2. Examine the representations and the actual sounds available in different periods based on reconstructed models of excavated musical instruments;
  3. Provide a critical consideration of archaeologically inspired musical, compositional and performance structures or themes with a view to understanding how particular sounds, music traditions and performance practises are (or not) popularly associated with the distant past;
  4. Can demonstrate, intercept, modify, redefine or challenge the resulting insights through their own proposed compositional and/or multimedia practise and performance.  This may consider the importance of ethnomusicology’s notion of “Bimusicality” for a true reflection of musical performance;
  5. Interrogate how their methods and approaches may make a direct contribution to a contemporary audience’s reception, not only within an academic discursive forum, but also to a wider public, maybe with consideration of cognitive/experiential or political themes;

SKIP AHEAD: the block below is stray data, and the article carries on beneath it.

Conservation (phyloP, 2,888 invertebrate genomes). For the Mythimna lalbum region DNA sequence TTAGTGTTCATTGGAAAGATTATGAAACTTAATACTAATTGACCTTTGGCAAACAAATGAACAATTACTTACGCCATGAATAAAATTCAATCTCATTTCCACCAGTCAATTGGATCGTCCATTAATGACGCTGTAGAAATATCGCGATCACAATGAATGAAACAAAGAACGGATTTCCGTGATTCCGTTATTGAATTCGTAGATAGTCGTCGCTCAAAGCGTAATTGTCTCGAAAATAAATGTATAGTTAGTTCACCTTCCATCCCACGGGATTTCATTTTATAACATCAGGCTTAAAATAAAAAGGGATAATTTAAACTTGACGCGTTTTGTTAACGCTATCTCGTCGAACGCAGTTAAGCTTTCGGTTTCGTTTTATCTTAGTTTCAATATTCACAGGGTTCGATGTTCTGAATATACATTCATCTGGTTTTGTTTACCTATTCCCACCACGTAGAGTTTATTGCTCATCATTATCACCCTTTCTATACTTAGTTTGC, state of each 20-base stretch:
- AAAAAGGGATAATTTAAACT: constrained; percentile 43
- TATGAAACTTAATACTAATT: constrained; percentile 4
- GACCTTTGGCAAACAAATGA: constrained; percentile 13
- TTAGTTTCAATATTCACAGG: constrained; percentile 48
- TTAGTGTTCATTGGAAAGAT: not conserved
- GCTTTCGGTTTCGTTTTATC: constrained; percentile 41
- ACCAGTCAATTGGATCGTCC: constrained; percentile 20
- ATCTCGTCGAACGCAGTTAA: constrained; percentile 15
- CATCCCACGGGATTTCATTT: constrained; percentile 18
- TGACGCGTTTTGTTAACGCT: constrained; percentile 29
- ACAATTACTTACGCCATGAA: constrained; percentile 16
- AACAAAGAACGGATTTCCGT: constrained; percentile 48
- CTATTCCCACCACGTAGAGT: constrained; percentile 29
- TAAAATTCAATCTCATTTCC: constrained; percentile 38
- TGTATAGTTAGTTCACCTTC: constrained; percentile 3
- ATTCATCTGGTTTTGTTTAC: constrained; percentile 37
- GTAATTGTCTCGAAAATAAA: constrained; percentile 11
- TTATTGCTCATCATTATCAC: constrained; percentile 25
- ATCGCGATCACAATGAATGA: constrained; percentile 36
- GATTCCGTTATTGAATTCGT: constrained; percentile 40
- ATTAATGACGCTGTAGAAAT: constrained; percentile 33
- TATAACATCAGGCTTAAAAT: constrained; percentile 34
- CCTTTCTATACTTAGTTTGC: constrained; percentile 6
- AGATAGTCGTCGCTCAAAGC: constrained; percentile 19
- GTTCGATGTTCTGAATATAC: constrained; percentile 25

6. Provide demonstrations of model instruments, perfomative practises or inspired performances, which may be included as a part of the session or informal sessions during breaks.

*AHRC Beyond Text funding opportunities

Funds are available to potential contributors who are interested in presenting a paper at the Bristol Session of TAG as a theoretical basis for a follow-up public performance event and workshop in Edinburgh in April/May 2011.  Projects must involve at least one PhD candidate and must particularly address points 2-3 for the TAG session paper and points 4-5 for the performance event in Edinburgh. Travel and accommodation costs to Bristol and Edinburgh for up to two collaborators and honorariums for up to three performers per project may be available for a total of up to five projects.

To submit a proposal, send an abstract of 2-300 words as a .doc file attachment to Simon Wyatt: Simon.Wyatt@bristol.ac.uk by 20th September 2010.